Sorry i didn't see that at all

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CAcreeks
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Re: Different example - whitewater!
In reply to Sactojim, Sep 3, 2013

Sactojim wrote:

I like the DR200... contrast looks a bit better.

This this is one reason why EXR was not a great success in the marketplace.

Many people like clipped highlights.

I'd say a majority, perhaps a vast majority, like high shadow contrast even more.

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Trevor G
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Re: more discussion in the Fuji X forum
In reply to CAcreeks, Sep 3, 2013

CAcreeks wrote:

Trevor G, last night I noticed that the similar thread you posted on the Fuji X forum was among the most popular on DPR!

Surprised me too!  It has happend before...  Thanks. 

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Trevor G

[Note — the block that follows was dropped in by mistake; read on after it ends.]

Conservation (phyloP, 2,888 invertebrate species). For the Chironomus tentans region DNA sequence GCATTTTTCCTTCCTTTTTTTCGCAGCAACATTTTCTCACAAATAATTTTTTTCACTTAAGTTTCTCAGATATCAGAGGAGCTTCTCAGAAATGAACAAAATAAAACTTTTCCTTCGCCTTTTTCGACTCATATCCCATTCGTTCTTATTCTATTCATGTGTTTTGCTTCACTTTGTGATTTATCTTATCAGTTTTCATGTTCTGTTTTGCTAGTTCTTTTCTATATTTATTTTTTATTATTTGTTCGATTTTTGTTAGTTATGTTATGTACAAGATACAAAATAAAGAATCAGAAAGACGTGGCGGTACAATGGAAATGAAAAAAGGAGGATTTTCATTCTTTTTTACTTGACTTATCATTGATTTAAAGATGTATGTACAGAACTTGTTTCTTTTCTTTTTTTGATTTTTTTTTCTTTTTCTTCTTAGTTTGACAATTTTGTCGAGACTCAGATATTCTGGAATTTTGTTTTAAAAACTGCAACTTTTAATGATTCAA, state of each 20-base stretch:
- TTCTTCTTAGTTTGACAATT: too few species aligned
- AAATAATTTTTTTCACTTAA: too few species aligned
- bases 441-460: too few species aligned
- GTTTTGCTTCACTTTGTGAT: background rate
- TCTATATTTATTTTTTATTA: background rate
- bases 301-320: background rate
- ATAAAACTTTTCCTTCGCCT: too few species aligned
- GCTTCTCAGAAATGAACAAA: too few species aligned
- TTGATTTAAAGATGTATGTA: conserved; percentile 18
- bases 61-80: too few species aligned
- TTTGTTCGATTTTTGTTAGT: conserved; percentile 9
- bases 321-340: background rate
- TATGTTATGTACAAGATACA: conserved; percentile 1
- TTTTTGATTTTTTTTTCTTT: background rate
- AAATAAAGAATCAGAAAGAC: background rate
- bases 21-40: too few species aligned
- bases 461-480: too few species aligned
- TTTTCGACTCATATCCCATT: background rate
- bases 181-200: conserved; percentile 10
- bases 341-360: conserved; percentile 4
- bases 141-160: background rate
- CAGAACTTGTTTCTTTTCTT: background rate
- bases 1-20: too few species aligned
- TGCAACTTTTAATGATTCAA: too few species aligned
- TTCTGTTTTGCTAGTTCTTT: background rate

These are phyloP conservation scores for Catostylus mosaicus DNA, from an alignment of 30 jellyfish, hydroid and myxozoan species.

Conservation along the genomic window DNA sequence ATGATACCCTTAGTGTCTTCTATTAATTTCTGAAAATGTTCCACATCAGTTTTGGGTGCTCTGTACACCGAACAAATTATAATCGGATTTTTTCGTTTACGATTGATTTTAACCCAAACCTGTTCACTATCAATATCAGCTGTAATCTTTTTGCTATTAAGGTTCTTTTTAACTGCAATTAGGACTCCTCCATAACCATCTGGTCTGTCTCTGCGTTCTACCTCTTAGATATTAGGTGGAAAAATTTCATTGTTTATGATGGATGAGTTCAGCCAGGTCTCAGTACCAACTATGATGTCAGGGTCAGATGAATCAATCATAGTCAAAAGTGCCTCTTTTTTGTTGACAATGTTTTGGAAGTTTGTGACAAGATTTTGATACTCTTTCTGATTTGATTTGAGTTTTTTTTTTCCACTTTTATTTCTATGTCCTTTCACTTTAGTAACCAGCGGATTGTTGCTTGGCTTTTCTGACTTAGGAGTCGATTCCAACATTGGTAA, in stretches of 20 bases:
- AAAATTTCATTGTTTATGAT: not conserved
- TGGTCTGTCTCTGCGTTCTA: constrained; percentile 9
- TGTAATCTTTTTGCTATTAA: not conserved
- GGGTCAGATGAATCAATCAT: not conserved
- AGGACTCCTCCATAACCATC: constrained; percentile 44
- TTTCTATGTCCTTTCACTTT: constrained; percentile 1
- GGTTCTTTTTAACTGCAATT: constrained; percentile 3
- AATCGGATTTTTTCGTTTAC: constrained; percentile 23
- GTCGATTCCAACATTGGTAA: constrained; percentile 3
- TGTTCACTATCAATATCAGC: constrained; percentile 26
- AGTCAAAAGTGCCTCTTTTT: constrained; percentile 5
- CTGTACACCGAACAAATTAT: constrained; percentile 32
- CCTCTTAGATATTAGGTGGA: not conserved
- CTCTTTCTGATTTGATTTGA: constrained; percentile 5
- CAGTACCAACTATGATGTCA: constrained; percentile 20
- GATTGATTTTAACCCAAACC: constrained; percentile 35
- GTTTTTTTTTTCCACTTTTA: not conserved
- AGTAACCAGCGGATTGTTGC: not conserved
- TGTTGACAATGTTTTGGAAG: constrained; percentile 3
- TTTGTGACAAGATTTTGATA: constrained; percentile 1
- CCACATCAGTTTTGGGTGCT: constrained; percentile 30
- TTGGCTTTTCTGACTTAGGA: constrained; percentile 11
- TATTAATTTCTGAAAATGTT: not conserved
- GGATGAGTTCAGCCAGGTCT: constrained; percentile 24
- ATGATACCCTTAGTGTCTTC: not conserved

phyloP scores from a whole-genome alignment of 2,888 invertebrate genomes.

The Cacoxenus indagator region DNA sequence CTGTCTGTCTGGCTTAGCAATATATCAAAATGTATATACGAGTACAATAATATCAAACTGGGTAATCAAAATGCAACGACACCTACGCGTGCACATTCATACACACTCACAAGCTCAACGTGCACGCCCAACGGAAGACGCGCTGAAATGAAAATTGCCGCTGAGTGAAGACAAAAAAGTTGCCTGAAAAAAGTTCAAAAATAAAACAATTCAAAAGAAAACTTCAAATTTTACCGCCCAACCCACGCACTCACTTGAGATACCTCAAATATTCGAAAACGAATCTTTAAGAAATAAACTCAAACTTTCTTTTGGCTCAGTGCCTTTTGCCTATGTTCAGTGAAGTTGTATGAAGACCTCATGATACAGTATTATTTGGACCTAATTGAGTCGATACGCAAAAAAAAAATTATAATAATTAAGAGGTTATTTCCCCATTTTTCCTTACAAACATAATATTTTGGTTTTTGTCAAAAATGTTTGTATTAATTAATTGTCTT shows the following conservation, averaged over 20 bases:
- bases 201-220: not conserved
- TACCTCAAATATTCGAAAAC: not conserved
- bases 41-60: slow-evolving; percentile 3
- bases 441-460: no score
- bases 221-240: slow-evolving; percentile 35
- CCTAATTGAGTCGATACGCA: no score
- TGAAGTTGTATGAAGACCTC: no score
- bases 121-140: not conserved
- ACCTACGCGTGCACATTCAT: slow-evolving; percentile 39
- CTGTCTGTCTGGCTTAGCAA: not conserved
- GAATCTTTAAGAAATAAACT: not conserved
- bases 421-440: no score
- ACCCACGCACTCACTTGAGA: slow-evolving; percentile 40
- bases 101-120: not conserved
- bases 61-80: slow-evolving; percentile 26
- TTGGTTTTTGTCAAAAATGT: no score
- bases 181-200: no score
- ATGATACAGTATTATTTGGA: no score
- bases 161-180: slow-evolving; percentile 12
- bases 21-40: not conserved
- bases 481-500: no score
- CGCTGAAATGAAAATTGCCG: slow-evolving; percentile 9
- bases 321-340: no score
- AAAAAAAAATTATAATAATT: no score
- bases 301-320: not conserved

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Re: Increased shadow contrast
In reply to CAcreeks, Sep 3, 2013

CAcreeks wrote:

Many people like clipped highlights.

I would say they probably don't notice or mind them until the flaw is pointed out.

I'd say a majority, perhaps a vast majority, like high shadow contrast even more.

That could be why Fuji changed the shadow part of the JPEG tone curve on the X100s, so that it clips to black 2EV earlier, which can make the JPEGs look "richer".

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Elyharbour
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Re: The Advantages of DR400 vs DR200 vs DR100 - High Contrast Scene
In reply to Trevor G, Sep 4, 2013

Trevor, I really don't understand what DR is doing. Having read this thread I tried some tests myself today. I used the DR bracketing option on my X20 and aperture priority mode.